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Hell No I Won't Go

 
pollinator
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I was curious as to what would be some compelling reasons for a full-time farmer like me to stay on-farm, farming?

Due to cancer, I can no longer physically raise sheep anymore, so I am working with the USDA in a program that transitions Farmers back to private industry. I am convinced that getting a real job in the private sector is in my best interest, but the Career Advisor I am working with is not so convinced. This is a problem because it is overwhelming...the program has plenty of money so everything is on the table: paid college, on-the-job-training in the private sector, and even transitioning my farm to a commodity I can raise (I can operate tractors).

No one knows me better than myself, with the exception of Katie my darling wife...so I set out to funnel down possibilities in the areas of interest, education, and farming.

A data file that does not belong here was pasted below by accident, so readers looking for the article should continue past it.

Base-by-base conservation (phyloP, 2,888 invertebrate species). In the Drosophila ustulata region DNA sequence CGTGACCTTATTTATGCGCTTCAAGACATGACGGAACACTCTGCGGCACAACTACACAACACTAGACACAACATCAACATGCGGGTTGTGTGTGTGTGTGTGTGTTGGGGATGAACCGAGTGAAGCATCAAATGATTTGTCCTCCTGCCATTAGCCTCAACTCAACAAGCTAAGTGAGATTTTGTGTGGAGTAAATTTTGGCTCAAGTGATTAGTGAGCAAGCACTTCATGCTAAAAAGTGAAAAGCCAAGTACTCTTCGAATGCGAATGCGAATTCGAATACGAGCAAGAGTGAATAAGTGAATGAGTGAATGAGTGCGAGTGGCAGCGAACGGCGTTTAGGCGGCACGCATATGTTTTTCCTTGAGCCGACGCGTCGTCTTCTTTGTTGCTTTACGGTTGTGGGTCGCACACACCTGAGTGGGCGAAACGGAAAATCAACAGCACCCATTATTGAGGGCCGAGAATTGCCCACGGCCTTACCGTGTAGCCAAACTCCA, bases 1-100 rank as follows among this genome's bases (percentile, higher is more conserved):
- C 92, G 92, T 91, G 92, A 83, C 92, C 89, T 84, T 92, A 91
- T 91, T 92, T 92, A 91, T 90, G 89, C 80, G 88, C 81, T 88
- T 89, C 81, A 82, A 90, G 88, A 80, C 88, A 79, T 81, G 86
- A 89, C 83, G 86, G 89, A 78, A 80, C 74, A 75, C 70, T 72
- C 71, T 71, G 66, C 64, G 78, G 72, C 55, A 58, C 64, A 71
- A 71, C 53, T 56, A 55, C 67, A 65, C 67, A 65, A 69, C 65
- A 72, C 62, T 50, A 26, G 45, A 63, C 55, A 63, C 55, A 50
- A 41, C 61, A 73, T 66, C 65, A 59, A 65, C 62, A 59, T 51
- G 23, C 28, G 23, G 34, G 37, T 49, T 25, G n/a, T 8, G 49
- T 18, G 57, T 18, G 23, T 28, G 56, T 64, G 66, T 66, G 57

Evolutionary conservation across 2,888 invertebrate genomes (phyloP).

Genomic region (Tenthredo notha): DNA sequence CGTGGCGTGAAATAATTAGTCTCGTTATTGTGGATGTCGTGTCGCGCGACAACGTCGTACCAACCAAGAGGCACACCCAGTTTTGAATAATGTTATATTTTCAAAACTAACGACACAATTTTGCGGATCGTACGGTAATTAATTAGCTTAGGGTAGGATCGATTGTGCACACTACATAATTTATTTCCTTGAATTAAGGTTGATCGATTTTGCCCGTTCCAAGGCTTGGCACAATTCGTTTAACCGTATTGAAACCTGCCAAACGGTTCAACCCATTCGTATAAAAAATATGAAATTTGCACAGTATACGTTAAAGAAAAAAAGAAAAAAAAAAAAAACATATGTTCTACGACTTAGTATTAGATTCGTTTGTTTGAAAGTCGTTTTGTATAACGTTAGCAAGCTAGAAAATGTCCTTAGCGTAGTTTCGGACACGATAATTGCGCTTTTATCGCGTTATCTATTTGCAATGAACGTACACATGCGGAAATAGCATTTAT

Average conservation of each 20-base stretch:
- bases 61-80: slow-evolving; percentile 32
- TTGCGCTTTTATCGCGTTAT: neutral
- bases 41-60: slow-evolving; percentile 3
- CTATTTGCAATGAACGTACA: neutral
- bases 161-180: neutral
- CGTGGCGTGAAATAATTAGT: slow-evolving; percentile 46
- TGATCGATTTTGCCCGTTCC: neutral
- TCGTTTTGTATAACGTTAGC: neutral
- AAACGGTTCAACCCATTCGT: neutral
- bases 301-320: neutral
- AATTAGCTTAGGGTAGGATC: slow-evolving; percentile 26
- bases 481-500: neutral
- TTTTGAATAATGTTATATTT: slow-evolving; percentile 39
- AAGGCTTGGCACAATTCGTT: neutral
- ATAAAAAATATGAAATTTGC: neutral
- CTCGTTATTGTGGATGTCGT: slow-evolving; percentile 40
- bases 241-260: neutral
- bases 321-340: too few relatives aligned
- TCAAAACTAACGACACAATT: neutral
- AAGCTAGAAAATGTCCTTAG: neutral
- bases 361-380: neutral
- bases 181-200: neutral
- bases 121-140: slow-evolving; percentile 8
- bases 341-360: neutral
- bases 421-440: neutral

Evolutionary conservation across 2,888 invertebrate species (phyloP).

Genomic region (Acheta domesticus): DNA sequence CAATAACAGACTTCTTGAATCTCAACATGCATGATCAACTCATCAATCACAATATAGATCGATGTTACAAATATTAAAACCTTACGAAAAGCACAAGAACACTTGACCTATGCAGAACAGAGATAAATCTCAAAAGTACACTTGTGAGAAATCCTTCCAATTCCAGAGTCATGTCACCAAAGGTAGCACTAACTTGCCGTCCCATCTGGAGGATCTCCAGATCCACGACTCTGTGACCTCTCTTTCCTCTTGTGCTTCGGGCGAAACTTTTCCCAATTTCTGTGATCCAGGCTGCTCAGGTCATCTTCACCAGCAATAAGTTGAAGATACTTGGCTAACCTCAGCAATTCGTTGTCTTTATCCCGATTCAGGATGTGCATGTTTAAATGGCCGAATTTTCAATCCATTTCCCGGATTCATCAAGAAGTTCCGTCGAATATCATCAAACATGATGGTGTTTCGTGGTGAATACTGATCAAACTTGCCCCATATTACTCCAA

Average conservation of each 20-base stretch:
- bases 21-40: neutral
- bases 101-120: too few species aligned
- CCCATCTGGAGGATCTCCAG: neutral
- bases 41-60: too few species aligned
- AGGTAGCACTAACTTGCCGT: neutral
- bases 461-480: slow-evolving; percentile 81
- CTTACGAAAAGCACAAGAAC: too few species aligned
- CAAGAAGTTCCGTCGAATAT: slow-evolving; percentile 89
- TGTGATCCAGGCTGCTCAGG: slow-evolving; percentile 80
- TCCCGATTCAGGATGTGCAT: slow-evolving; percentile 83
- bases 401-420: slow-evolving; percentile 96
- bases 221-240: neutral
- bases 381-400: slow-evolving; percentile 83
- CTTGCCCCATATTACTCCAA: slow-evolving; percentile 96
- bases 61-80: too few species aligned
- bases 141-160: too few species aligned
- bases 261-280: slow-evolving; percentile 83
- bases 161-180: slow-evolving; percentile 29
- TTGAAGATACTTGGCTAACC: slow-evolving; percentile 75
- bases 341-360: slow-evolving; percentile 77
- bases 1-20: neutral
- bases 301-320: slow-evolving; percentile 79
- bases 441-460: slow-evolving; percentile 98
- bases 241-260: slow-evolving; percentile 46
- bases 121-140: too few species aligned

So what are some reasons I should keep my farm in farm production? I have come up with the following, but they do not seem very compelling. Any other reasons people can think of?

My farm has the distinction of being: “Vital to the State of Maine Agriculture" so it should remain as a farm
I have a passion for farming
Staying on-farm would allow for income, but also child-care for my four young children
I could better pace himself for the varying physical limitations I sometime have
I could retain medical access (appointment scheduling)

(The educational, and private sector jobs section is going to be looked at in detail later on as well)